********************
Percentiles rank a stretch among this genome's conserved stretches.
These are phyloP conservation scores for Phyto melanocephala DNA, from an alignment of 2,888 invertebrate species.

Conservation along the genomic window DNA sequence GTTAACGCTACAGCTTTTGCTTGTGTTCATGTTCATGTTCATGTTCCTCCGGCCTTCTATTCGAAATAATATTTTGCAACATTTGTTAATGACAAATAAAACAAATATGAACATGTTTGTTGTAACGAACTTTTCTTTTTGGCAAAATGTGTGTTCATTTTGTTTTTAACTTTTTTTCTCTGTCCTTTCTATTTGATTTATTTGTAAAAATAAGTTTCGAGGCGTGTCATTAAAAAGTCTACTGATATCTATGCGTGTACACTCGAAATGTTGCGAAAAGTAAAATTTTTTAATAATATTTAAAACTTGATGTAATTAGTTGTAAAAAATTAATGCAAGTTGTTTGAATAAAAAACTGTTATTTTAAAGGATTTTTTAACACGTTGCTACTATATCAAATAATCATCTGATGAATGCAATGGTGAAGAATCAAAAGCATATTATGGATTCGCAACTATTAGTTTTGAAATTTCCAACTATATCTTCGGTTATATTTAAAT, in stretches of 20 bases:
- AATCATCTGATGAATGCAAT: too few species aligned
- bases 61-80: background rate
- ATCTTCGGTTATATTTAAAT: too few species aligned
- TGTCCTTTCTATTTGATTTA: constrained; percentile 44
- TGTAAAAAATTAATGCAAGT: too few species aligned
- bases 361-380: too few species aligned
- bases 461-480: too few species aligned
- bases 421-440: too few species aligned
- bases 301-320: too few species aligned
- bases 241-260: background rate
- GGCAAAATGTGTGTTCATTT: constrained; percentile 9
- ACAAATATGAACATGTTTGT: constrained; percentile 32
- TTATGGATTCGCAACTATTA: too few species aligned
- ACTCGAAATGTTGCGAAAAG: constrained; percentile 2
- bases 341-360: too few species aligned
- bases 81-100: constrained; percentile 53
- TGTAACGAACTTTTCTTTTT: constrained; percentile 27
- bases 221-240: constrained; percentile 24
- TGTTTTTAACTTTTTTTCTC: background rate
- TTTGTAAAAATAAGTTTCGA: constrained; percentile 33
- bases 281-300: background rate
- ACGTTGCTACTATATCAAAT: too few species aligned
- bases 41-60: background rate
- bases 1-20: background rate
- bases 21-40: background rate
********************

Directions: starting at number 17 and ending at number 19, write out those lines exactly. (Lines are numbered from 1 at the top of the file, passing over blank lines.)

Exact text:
- ACTCGAAATGTTGCGAAAAG: constrained; percentile 2
- bases 341-360: too few species aligned
- bases 81-100: constrained; percentile 53